Here in Cape Town, we’re in the midst of the worst drought in recent history. This is not new information – we’ve been on water rations for many months, and there’s been a constant stream (excuse the pun) of suggestions on how to be water wise. But this weekend, things suddenly got serious.
That isn’t to say we haven’t been taking the drought seriously so far. We’ve dramatically reduced our water use – only taking 2 minute showers (which sounded desperate at first, but are actually totally fine), bathing both kids in an inch of bathwater and then using that water to flush toilets, only flushing (or bucketing) the toilet when necessary (if it’s yellow, let it mellow), cutting down our water for cleaning and washing dishes and cooking, etc etc etc. We have a constant awareness of how much water we’re using, and an allergy to waste in any form.
It appears that only 40% of Capetonians have been playing ball, so to speak. The latest water use limits were 87 litres per person per day, but with 60% of people in Cape Town using more than that, this weekend they announced that Day Zero has gone from probable to plausible.
Day Zero is when they switch the taps off.
Just let that sink in for a moment. No. water. in. the. taps. How do schools and businesses run? How do kids not get sick? How does anyone not get sick?
We spent most of the weekend discussing every element of this with our friends (we had a particularly sociable weekend) and the thing I keep returning to is the lack of behavioural psychology in the City of Cape Town’s approach to this devastating drought. For months now, their approach has been to ask nicely – “please use less water. No really, we mean it, please use less water.” This hasn’t worked, not even a little bit, not at all. There are apparently still people in the richer suburbs watering their lawns and filling up their swimming pools with municipal water. But instead of ramping things up a notch – instead of following through on their promise of R100,000 fines for people who don’t adhere to the water limitations – there’s been an increase in asking nicely.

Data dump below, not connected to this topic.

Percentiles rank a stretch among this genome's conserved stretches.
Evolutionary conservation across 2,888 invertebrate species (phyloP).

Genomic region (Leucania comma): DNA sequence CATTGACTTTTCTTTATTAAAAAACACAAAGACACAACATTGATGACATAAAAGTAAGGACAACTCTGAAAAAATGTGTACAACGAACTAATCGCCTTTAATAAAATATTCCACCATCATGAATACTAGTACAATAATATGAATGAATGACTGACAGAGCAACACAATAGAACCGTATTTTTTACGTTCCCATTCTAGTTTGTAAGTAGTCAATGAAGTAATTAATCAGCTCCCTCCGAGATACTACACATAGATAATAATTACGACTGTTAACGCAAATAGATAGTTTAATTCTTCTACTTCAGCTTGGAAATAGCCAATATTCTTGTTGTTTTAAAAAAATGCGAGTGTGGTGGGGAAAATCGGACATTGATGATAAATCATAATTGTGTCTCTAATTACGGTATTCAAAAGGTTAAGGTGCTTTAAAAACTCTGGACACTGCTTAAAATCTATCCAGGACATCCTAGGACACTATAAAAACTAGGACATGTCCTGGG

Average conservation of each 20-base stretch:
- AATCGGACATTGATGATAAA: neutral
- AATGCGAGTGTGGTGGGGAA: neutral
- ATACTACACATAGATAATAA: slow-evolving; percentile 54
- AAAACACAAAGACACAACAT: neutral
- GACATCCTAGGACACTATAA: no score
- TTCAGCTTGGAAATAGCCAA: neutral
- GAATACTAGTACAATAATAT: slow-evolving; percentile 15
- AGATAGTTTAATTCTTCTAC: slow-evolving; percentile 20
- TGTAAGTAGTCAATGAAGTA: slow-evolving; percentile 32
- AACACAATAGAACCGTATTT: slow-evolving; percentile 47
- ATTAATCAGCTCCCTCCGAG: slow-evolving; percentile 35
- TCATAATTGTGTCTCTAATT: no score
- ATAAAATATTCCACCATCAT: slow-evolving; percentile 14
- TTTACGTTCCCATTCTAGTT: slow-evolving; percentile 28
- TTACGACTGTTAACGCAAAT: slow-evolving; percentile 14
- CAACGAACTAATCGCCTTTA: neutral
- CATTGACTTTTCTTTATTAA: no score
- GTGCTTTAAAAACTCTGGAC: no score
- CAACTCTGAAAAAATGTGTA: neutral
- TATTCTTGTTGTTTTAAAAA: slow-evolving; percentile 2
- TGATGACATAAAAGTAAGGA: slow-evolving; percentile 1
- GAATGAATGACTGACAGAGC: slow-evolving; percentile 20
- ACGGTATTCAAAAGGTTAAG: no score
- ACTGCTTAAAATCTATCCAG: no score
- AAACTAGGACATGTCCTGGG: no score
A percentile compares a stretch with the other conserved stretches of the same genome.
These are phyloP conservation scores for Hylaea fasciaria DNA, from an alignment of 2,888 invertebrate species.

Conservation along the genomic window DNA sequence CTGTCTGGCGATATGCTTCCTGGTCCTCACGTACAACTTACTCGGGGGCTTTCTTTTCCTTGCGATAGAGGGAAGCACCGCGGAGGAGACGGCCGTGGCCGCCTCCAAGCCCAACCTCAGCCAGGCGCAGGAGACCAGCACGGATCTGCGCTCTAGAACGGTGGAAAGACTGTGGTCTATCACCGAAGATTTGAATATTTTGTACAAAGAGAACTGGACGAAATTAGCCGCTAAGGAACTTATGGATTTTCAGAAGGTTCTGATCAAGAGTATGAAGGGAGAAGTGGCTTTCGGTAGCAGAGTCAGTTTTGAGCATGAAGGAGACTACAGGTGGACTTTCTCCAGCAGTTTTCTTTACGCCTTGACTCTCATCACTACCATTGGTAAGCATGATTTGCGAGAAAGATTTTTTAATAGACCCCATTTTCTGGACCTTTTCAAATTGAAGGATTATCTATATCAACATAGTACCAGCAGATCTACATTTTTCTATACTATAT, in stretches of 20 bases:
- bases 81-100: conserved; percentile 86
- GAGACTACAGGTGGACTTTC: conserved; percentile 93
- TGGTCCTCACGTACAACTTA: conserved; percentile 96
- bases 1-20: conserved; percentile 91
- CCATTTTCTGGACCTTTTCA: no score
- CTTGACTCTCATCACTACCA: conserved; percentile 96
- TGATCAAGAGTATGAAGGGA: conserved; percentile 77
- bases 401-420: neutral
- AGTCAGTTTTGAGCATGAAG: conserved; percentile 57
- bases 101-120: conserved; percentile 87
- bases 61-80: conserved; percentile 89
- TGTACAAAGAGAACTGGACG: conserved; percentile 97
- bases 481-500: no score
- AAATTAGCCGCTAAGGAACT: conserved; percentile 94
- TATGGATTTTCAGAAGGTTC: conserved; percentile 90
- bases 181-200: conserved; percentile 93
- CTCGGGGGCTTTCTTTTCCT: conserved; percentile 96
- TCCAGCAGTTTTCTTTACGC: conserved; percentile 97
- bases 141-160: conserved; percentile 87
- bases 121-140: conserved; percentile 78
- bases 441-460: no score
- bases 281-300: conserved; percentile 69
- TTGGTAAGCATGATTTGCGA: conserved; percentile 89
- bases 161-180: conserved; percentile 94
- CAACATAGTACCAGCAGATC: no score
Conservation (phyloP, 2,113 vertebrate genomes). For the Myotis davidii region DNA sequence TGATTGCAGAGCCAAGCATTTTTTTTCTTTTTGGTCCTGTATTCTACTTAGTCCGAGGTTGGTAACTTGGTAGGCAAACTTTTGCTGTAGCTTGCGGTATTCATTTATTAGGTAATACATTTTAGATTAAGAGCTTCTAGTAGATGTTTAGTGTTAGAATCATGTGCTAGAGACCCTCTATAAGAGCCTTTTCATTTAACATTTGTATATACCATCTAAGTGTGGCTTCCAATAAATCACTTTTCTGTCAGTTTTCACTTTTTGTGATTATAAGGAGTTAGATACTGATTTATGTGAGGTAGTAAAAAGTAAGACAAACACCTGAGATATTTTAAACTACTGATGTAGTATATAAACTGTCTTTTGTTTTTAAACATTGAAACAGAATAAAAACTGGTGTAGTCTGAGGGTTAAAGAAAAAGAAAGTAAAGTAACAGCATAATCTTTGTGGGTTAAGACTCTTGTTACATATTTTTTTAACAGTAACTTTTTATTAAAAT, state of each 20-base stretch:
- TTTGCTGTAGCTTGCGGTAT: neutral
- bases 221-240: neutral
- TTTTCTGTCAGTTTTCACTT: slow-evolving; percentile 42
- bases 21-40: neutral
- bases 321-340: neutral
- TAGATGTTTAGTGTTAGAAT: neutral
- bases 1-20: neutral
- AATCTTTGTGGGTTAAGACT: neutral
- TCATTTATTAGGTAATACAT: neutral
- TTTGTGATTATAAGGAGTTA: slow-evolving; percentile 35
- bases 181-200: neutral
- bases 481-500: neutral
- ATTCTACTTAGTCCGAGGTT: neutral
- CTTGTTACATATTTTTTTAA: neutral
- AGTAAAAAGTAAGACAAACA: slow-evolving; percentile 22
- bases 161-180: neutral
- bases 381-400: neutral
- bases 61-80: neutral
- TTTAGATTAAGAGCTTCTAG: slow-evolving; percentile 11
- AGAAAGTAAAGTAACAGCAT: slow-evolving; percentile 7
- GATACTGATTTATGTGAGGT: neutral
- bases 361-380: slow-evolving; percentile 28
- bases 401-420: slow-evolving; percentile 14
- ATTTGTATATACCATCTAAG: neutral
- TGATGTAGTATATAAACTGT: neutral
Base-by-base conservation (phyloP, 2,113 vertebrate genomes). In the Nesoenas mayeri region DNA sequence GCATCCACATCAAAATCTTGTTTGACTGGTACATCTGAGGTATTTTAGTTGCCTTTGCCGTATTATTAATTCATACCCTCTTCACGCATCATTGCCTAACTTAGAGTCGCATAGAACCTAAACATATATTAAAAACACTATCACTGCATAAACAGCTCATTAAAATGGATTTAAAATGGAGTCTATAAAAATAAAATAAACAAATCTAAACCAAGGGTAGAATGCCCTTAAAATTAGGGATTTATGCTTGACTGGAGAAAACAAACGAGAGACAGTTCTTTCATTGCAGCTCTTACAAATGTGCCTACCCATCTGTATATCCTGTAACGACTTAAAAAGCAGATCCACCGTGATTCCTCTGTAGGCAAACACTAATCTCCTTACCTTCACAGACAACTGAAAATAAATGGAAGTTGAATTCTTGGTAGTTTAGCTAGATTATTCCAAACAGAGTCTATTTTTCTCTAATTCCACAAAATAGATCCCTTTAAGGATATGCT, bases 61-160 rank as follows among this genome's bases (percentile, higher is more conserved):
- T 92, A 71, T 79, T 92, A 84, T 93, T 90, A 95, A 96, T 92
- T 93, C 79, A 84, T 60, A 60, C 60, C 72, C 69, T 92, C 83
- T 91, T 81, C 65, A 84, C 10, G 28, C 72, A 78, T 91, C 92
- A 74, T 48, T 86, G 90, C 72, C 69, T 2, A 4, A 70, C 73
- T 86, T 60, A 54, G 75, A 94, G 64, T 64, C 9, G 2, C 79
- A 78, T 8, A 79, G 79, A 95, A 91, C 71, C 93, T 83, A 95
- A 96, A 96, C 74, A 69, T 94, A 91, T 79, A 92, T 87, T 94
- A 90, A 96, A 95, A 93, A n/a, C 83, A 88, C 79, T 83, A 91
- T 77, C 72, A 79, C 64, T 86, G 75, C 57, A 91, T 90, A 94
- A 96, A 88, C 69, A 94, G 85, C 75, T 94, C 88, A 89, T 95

As any mom of a young child knows, if you don’t follow through with a consequence, your child will continue behaving badly. How does the City of Cape Town not know this?! Honestly, I feel like all they would need is one outraged, entitled water waster going to the press to complain about a massive fine to scare people into submission. And I suppose that’s what the threat of Day Zero is doing… At the current rate of water usage, that day is set for April 21st 2018. You can read a couple of very good articles (in my opinion) about it – there’s one by a columnist/satirist, one by a senior economics researcher, one by a politician. These start to scratch at the surface of the problem.
But there are so many layers. The one thing we’re not doing that we should be, for example, is collecting shower water in buckets (putting an empty bucket in the shower for our 2 minute splash). Why? Because Ella knows how to open bathroom and shower doors, Arty leaves the bathroom door open all the time, Ella is fascinated with water, and there have been 3 drownings in grey water already. I am not willing to take the risk of my child drowning.
But it is starting to feel desperate. Dystopian – and I don’t use that word lightly. The city’s plan, apparently, is to set up 200 water points where you can get 25 litres of water a day for each person in your family. That’s 100 litres of water a day for us. That will weigh 100kg, so we’ll need to drive there to pick it up (along with every other person in Cape Town with a car). Where will everyone park? How will they monitor it? When is this supposed to fit into everyone’s already busy lives?
My hope, underlying all of this, is that the imminent threat of Day Zero will scare people into finally doing what we were supposed to do a year ago – dramatically cut our water usage so we can make it until the rainy season arrives. My question, then, is why didn’t the city have this approach a year ago?
Everyone has an opinion on this. Nobody seems to have any answers.